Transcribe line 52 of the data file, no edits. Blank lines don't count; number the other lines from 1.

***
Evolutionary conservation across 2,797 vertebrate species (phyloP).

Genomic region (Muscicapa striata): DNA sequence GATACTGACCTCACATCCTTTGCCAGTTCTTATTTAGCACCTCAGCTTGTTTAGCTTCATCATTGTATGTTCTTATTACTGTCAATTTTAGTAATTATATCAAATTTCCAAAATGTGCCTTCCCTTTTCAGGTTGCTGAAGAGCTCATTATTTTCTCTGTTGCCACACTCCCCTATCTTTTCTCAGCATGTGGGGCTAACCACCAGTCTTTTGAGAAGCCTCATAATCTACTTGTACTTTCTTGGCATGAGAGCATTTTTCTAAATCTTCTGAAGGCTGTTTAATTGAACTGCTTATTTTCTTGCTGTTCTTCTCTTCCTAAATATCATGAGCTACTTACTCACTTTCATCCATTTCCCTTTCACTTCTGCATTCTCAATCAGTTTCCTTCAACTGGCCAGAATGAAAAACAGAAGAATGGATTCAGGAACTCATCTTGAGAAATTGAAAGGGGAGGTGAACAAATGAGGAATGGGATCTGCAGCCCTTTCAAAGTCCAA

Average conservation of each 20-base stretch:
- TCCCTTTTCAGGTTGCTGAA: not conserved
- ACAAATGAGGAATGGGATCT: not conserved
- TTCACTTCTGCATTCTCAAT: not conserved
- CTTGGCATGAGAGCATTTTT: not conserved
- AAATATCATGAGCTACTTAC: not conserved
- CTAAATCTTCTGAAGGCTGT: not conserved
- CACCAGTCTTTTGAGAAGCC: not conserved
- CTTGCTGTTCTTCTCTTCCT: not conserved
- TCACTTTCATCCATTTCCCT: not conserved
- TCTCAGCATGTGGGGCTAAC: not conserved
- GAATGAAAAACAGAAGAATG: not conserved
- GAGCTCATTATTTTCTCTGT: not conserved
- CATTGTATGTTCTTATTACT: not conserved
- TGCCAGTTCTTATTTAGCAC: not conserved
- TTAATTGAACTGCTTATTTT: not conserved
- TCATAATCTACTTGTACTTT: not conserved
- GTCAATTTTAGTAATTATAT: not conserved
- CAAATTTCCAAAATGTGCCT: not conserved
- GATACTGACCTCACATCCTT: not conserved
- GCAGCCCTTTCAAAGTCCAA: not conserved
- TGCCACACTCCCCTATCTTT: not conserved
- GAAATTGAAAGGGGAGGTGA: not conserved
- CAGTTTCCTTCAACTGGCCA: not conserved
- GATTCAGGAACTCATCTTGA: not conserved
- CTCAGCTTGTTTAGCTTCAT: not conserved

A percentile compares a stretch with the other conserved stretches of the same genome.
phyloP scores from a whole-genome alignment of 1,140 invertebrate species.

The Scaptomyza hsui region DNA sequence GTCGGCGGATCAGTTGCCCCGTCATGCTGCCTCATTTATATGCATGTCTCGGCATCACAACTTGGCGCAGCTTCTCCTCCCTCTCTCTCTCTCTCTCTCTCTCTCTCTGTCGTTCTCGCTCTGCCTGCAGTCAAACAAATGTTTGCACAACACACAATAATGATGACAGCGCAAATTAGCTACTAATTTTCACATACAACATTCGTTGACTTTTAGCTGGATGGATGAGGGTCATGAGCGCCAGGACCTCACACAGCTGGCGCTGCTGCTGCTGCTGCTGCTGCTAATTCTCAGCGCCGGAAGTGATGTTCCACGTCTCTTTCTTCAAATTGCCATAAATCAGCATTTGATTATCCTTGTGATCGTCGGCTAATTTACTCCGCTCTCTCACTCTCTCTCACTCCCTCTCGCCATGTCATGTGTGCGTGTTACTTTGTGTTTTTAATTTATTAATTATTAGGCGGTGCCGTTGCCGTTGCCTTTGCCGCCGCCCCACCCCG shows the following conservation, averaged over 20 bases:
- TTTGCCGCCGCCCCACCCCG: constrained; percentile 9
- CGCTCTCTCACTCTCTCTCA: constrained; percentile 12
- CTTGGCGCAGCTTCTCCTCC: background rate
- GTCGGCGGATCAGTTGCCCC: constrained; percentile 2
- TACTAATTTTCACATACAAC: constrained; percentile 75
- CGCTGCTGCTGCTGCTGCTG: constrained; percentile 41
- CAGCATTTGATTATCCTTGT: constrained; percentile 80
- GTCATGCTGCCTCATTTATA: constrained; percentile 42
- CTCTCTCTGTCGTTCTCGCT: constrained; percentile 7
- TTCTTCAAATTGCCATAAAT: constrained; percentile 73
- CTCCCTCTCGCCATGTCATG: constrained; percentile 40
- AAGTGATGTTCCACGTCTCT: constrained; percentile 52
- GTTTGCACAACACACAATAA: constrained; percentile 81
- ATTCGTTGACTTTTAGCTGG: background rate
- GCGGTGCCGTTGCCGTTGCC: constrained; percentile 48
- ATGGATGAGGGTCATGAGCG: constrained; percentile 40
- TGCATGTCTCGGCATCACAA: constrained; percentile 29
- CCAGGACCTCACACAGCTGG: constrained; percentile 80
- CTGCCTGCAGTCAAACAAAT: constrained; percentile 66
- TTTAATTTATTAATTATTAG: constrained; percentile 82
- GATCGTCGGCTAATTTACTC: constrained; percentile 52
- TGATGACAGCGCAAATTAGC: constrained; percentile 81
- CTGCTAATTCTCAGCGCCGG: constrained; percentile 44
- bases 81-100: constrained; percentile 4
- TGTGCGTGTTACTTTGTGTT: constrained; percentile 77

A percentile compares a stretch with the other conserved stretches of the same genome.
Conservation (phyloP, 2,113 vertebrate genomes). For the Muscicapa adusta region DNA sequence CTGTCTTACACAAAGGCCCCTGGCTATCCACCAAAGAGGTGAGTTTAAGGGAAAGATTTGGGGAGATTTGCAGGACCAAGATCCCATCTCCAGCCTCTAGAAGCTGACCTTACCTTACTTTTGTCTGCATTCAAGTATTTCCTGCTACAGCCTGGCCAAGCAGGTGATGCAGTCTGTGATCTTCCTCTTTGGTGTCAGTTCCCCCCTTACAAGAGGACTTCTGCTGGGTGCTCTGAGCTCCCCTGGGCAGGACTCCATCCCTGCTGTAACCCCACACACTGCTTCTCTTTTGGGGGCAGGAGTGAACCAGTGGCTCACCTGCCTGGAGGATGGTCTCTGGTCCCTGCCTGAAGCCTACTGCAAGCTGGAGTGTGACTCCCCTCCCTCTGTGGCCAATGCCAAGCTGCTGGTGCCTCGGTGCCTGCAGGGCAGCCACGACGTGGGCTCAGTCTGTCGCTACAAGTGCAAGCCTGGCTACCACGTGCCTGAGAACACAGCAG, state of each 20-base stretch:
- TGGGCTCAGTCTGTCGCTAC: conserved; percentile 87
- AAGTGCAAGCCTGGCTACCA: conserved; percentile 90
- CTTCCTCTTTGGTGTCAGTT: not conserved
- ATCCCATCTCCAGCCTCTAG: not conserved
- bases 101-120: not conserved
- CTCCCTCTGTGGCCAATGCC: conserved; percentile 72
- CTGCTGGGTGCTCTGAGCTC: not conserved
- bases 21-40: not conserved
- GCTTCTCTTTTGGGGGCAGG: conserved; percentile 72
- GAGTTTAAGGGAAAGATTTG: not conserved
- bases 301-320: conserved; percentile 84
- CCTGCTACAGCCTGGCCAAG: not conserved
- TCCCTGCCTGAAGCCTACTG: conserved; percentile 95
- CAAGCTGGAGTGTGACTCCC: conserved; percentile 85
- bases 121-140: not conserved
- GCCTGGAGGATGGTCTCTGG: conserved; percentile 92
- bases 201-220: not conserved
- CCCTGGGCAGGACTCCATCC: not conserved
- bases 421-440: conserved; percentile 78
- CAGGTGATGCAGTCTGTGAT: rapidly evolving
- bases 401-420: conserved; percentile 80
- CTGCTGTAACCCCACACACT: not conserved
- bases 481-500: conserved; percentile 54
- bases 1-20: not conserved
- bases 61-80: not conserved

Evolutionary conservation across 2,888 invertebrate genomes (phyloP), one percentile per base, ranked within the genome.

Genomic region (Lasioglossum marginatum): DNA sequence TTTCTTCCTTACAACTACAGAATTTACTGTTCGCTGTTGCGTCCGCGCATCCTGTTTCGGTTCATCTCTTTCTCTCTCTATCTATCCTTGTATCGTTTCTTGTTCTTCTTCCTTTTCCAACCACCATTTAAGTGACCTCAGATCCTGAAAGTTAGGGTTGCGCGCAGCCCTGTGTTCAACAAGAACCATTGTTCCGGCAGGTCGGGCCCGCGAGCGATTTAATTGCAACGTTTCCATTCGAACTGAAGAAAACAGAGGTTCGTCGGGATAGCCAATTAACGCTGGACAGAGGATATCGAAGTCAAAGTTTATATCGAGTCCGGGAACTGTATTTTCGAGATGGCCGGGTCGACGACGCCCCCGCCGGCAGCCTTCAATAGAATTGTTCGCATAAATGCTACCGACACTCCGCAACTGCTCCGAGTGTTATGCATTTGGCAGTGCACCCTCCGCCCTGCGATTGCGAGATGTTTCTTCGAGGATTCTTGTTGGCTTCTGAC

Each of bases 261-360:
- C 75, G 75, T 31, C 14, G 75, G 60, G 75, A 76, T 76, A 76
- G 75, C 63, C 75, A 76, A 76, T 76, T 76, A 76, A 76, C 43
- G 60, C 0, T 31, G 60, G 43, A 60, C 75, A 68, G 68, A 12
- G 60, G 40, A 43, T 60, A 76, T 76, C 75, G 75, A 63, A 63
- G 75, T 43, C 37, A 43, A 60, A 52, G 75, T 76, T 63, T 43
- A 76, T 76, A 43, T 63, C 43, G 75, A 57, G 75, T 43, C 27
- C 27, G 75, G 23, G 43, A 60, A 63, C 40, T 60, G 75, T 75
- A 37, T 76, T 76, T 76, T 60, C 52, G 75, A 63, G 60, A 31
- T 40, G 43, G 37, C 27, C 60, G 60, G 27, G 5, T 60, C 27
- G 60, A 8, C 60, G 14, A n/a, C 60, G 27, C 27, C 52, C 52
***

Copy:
- GATCGTCGGCTAATTTACTC: constrained; percentile 52